The transition to a circular economy is changing the transportation needs for waste and secondary raw materials. Are Norwegian municipalities prepared for this change?

Prosjektet «Kysttransport 3 – Sirkulære verdikjeder,» som har vært støttet av Klimasats, er en oppfølging av tidligere prosjekter initiert av Oslo Havn (Kysttransport 1 og 2). Målet med dette prosjektet har vært å styrke samarbeidet mellom havner og avfallsbesittere og utforske mulighetene for sjøbasert logistikk, med sikte på å redusere klimautslipp og øke materialgjenvinning av avfall.

 In the project, development trends for five waste fractions have been investigated: wood (clean and treated), gypsum, plastic waste, organic waste, and residual waste for incineration. All of these are types of waste expected to be affected by new requirements. Additionally, the project has highlighted these changes and illuminated the opportunities through three cases in Oslo, Harstad, and Vadsø.

New requirements for source sorting and material recycling are changing the material flows of waste. The amount of residual waste for incineration from households and service industries is expected to be reduced by 613,000 tons annually by 2035. The volume is shifting from residual waste to other types of waste, affecting transportation needs. While residual waste primarily goes by road to incineration plants in Norway and Sweden, waste for material recycling will go to other destinations. There may be a need for more transshipment and longer-term storage of waste. This will affect the space requirements in Norwegian municipalities going forward.

The role of coastal transport and ports as a prerequisite for transitioning to a more circular economy must be strengthened and better communicated. As this report highlights, maritime transport can significantly reduce CO2 emissions from waste transportation. The municipality has a unique role as both a waste holder and port owner to address the need within the community. For medium-sized and smaller municipalities, collaboration on logistics and shared waste hubs can simplify and save costs for waste management. Shared hubs can ensure larger loads, better utilization of return transport, and energy-efficient transportation. Rødskjær business park and port in Harstad municipality are a good example of such development where several major waste players in Northern Norway have established themselves in the area.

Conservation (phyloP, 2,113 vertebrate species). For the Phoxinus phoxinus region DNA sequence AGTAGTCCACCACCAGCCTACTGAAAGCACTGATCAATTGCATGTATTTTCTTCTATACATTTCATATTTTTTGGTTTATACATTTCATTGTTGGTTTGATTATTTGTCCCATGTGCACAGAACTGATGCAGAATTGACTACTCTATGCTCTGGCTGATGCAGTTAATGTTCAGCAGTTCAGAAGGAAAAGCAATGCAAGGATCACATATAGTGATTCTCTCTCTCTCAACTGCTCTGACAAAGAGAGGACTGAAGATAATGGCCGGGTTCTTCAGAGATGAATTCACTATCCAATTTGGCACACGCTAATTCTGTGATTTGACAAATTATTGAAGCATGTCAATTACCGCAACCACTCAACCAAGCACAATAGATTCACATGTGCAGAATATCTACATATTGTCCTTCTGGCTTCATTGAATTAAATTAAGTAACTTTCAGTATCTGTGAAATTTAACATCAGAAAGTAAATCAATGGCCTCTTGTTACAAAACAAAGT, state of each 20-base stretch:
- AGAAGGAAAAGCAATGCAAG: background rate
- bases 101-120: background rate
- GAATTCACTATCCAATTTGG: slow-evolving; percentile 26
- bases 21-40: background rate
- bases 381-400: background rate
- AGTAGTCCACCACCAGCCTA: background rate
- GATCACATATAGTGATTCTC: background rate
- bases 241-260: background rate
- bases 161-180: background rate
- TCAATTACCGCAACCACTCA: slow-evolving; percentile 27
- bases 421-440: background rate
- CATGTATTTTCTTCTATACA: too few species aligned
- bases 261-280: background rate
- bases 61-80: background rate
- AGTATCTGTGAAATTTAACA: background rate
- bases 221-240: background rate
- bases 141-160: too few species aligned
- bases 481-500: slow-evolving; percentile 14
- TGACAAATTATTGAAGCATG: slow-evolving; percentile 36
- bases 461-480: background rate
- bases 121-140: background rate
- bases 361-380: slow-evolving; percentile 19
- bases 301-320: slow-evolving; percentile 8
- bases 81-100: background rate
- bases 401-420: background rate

Norwegian municipalities need increased expertise on how the circular economy is changing transportation needs and how municipalities can use their planning authority. There is a need for a national guide for municipalities that considers the spatial requirements and flexibility necessary in the transition to a circular economy. Additionally, there is a need for better and more accessible statistics that include indicators for logistics, transportation, and areas for waste management purposes. Therefore, a key message in the project is that new statistics for the circular economy and statistics for the import and export of green-listed waste and reportable waste must be coordinated.

In the project, participants have included representatives from Hålogaland Ressursselskap, Harstad Port, Waste and Recycling Agency in Oslo, Oslo Port, Vadsø Municipality, Vadsø Port, Waste and Resources, and Norwegian Ports (Samfunns-bedriftene), Waste Norway, and Coastal Shipping Companies. Additionally, the project has coordinated with Narvik Port's project "Circular Port Initiative."

The report is available for download here.